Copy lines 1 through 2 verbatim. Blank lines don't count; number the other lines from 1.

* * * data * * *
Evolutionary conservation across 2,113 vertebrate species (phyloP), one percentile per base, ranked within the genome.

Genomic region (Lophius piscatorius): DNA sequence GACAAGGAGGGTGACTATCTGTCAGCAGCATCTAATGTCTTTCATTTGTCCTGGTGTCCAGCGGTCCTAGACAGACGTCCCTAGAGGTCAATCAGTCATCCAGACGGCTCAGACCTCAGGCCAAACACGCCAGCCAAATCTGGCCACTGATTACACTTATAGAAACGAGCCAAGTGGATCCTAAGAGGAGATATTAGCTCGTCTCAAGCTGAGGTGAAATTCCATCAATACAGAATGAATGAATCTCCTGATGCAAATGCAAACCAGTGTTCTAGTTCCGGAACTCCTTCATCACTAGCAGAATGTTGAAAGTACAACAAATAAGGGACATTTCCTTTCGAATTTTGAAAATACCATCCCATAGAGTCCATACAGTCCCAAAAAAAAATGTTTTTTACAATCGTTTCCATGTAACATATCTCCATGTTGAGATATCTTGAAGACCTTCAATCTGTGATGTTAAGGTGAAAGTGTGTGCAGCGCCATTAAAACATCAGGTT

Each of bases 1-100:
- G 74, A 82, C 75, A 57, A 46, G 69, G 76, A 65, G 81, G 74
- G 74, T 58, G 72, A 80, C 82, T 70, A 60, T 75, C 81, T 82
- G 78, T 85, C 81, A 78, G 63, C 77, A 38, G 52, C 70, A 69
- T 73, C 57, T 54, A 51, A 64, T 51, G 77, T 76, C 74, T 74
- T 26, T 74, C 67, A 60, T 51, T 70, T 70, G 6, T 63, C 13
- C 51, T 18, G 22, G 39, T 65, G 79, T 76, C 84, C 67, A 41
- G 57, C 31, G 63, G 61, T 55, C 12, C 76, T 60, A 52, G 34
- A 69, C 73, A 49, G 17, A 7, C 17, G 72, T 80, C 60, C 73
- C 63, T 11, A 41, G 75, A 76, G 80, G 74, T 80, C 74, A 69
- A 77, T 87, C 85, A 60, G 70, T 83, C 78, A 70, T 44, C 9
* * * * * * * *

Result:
Evolutionary conservation across 2,113 vertebrate species (phyloP), one percentile per base, ranked within the genome.

Genomic region (Lophius piscatorius): DNA sequence GACAAGGAGGGTGACTATCTGTCAGCAGCATCTAATGTCTTTCATTTGTCCTGGTGTCCAGCGGTCCTAGACAGACGTCCCTAGAGGTCAATCAGTCATCCAGACGGCTCAGACCTCAGGCCAAACACGCCAGCCAAATCTGGCCACTGATTACACTTATAGAAACGAGCCAAGTGGATCCTAAGAGGAGATATTAGCTCGTCTCAAGCTGAGGTGAAATTCCATCAATACAGAATGAATGAATCTCCTGATGCAAATGCAAACCAGTGTTCTAGTTCCGGAACTCCTTCATCACTAGCAGAATGTTGAAAGTACAACAAATAAGGGACATTTCCTTTCGAATTTTGAAAATACCATCCCATAGAGTCCATACAGTCCCAAAAAAAAATGTTTTTTACAATCGTTTCCATGTAACATATCTCCATGTTGAGATATCTTGAAGACCTTCAATCTGTGATGTTAAGGTGAAAGTGTGTGCAGCGCCATTAAAACATCAGGTT